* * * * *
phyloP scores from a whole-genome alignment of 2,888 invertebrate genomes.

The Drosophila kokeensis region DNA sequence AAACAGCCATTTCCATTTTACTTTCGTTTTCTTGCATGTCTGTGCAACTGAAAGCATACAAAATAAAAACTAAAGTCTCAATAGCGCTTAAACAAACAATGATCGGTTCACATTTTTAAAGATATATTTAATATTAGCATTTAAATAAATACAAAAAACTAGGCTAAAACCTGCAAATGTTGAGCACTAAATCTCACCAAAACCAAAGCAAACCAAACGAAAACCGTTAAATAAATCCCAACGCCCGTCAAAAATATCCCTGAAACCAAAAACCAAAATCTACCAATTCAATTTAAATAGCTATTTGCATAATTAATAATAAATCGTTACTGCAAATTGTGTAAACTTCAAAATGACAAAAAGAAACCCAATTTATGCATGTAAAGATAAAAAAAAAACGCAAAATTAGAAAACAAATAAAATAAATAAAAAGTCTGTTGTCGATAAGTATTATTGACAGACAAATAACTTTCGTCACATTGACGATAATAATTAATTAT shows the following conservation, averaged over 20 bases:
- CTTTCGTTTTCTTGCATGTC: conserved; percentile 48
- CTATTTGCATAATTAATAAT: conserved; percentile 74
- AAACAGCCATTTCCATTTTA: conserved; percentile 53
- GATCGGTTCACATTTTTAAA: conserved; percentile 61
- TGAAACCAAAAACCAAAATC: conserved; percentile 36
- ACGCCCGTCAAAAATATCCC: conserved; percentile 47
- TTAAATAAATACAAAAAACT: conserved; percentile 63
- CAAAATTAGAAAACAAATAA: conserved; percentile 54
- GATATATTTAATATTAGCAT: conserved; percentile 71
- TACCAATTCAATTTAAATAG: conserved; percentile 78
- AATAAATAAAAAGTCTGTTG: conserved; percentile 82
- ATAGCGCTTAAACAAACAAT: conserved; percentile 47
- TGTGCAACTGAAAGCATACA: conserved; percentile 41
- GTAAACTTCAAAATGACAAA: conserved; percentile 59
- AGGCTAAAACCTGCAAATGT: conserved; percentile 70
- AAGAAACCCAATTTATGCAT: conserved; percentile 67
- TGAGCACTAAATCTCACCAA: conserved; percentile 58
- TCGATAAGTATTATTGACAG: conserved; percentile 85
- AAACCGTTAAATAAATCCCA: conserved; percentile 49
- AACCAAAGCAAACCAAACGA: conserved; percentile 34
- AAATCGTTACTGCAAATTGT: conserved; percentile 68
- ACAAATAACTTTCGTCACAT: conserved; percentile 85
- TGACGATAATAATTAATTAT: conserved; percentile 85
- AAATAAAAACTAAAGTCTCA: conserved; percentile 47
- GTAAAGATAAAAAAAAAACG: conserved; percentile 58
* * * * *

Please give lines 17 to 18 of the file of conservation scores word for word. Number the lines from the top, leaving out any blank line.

- AGGCTAAAACCTGCAAATGT: conserved; percentile 70
- AAGAAACCCAATTTATGCAT: conserved; percentile 67